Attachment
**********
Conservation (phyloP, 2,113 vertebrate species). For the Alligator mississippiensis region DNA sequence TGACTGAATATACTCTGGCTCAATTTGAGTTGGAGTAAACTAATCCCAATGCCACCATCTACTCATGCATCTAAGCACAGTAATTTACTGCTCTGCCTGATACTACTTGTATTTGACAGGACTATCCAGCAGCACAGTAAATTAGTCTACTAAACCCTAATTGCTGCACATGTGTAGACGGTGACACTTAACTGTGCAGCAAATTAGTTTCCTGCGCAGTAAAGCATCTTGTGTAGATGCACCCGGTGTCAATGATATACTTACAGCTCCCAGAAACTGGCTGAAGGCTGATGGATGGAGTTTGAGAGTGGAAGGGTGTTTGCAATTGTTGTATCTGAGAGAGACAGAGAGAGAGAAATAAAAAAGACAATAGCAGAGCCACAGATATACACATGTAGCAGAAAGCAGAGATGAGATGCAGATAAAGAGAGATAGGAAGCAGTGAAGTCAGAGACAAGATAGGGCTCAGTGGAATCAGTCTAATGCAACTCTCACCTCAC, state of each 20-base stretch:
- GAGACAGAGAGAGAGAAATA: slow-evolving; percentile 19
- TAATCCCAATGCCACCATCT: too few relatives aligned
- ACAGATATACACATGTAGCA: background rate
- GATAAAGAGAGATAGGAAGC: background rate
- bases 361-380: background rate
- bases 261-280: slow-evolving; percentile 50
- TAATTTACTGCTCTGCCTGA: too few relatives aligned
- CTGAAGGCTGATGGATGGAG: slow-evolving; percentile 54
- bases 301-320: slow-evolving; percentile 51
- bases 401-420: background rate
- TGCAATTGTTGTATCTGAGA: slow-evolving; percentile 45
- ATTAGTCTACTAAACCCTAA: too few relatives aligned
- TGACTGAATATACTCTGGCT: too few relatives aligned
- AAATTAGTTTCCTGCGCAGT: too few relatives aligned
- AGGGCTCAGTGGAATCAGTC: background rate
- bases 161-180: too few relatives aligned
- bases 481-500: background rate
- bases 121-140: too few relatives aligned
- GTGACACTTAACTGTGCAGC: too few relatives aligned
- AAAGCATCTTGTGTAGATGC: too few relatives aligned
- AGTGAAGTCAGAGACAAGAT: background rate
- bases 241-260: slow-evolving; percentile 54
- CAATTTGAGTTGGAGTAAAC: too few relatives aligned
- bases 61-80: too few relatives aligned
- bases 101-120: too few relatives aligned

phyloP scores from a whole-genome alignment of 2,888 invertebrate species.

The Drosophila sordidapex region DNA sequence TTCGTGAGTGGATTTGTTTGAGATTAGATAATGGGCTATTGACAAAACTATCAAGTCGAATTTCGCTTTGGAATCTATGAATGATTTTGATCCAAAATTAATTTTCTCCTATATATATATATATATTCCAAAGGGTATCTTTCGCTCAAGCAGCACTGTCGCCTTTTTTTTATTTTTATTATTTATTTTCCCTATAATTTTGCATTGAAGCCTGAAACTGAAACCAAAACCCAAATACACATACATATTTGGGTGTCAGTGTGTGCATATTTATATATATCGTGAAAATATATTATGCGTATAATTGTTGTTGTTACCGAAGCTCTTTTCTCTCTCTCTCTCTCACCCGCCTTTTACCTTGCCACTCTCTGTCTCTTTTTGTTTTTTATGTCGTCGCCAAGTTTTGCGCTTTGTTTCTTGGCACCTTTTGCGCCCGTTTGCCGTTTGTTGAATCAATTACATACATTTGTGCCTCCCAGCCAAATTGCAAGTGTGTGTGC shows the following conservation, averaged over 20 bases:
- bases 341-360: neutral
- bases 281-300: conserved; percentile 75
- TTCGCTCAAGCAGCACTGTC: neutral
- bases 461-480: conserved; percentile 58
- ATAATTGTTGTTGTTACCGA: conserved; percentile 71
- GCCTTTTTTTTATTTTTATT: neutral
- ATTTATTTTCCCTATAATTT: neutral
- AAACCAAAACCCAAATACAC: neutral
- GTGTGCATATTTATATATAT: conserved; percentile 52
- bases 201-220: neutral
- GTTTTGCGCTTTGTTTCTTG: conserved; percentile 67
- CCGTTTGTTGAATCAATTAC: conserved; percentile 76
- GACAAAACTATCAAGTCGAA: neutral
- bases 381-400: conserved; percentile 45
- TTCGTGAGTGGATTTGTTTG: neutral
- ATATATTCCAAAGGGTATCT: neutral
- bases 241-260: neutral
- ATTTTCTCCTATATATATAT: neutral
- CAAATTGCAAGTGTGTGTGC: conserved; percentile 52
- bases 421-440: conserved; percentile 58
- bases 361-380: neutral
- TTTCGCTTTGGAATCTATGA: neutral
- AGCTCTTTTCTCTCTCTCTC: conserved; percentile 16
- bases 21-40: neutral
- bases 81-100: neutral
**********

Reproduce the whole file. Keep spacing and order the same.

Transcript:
Conservation (phyloP, 2,113 vertebrate species). For the Alligator mississippiensis region DNA sequence TGACTGAATATACTCTGGCTCAATTTGAGTTGGAGTAAACTAATCCCAATGCCACCATCTACTCATGCATCTAAGCACAGTAATTTACTGCTCTGCCTGATACTACTTGTATTTGACAGGACTATCCAGCAGCACAGTAAATTAGTCTACTAAACCCTAATTGCTGCACATGTGTAGACGGTGACACTTAACTGTGCAGCAAATTAGTTTCCTGCGCAGTAAAGCATCTTGTGTAGATGCACCCGGTGTCAATGATATACTTACAGCTCCCAGAAACTGGCTGAAGGCTGATGGATGGAGTTTGAGAGTGGAAGGGTGTTTGCAATTGTTGTATCTGAGAGAGACAGAGAGAGAGAAATAAAAAAGACAATAGCAGAGCCACAGATATACACATGTAGCAGAAAGCAGAGATGAGATGCAGATAAAGAGAGATAGGAAGCAGTGAAGTCAGAGACAAGATAGGGCTCAGTGGAATCAGTCTAATGCAACTCTCACCTCAC, state of each 20-base stretch:
- GAGACAGAGAGAGAGAAATA: slow-evolving; percentile 19
- TAATCCCAATGCCACCATCT: too few relatives aligned
- ACAGATATACACATGTAGCA: background rate
- GATAAAGAGAGATAGGAAGC: background rate
- bases 361-380: background rate
- bases 261-280: slow-evolving; percentile 50
- TAATTTACTGCTCTGCCTGA: too few relatives aligned
- CTGAAGGCTGATGGATGGAG: slow-evolving; percentile 54
- bases 301-320: slow-evolving; percentile 51
- bases 401-420: background rate
- TGCAATTGTTGTATCTGAGA: slow-evolving; percentile 45
- ATTAGTCTACTAAACCCTAA: too few relatives aligned
- TGACTGAATATACTCTGGCT: too few relatives aligned
- AAATTAGTTTCCTGCGCAGT: too few relatives aligned
- AGGGCTCAGTGGAATCAGTC: background rate
- bases 161-180: too few relatives aligned
- bases 481-500: background rate
- bases 121-140: too few relatives aligned
- GTGACACTTAACTGTGCAGC: too few relatives aligned
- AAAGCATCTTGTGTAGATGC: too few relatives aligned
- AGTGAAGTCAGAGACAAGAT: background rate
- bases 241-260: slow-evolving; percentile 54
- CAATTTGAGTTGGAGTAAAC: too few relatives aligned
- bases 61-80: too few relatives aligned
- bases 101-120: too few relatives aligned

phyloP scores from a whole-genome alignment of 2,888 invertebrate species.

The Drosophila sordidapex region DNA sequence TTCGTGAGTGGATTTGTTTGAGATTAGATAATGGGCTATTGACAAAACTATCAAGTCGAATTTCGCTTTGGAATCTATGAATGATTTTGATCCAAAATTAATTTTCTCCTATATATATATATATATTCCAAAGGGTATCTTTCGCTCAAGCAGCACTGTCGCCTTTTTTTTATTTTTATTATTTATTTTCCCTATAATTTTGCATTGAAGCCTGAAACTGAAACCAAAACCCAAATACACATACATATTTGGGTGTCAGTGTGTGCATATTTATATATATCGTGAAAATATATTATGCGTATAATTGTTGTTGTTACCGAAGCTCTTTTCTCTCTCTCTCTCTCACCCGCCTTTTACCTTGCCACTCTCTGTCTCTTTTTGTTTTTTATGTCGTCGCCAAGTTTTGCGCTTTGTTTCTTGGCACCTTTTGCGCCCGTTTGCCGTTTGTTGAATCAATTACATACATTTGTGCCTCCCAGCCAAATTGCAAGTGTGTGTGC shows the following conservation, averaged over 20 bases:
- bases 341-360: neutral
- bases 281-300: conserved; percentile 75
- TTCGCTCAAGCAGCACTGTC: neutral
- bases 461-480: conserved; percentile 58
- ATAATTGTTGTTGTTACCGA: conserved; percentile 71
- GCCTTTTTTTTATTTTTATT: neutral
- ATTTATTTTCCCTATAATTT: neutral
- AAACCAAAACCCAAATACAC: neutral
- GTGTGCATATTTATATATAT: conserved; percentile 52
- bases 201-220: neutral
- GTTTTGCGCTTTGTTTCTTG: conserved; percentile 67
- CCGTTTGTTGAATCAATTAC: conserved; percentile 76
- GACAAAACTATCAAGTCGAA: neutral
- bases 381-400: conserved; percentile 45
- TTCGTGAGTGGATTTGTTTG: neutral
- ATATATTCCAAAGGGTATCT: neutral
- bases 241-260: neutral
- ATTTTCTCCTATATATATAT: neutral
- CAAATTGCAAGTGTGTGTGC: conserved; percentile 52
- bases 421-440: conserved; percentile 58
- bases 361-380: neutral
- TTTCGCTTTGGAATCTATGA: neutral
- AGCTCTTTTCTCTCTCTCTC: conserved; percentile 16
- bases 21-40: neutral
- bases 81-100: neutral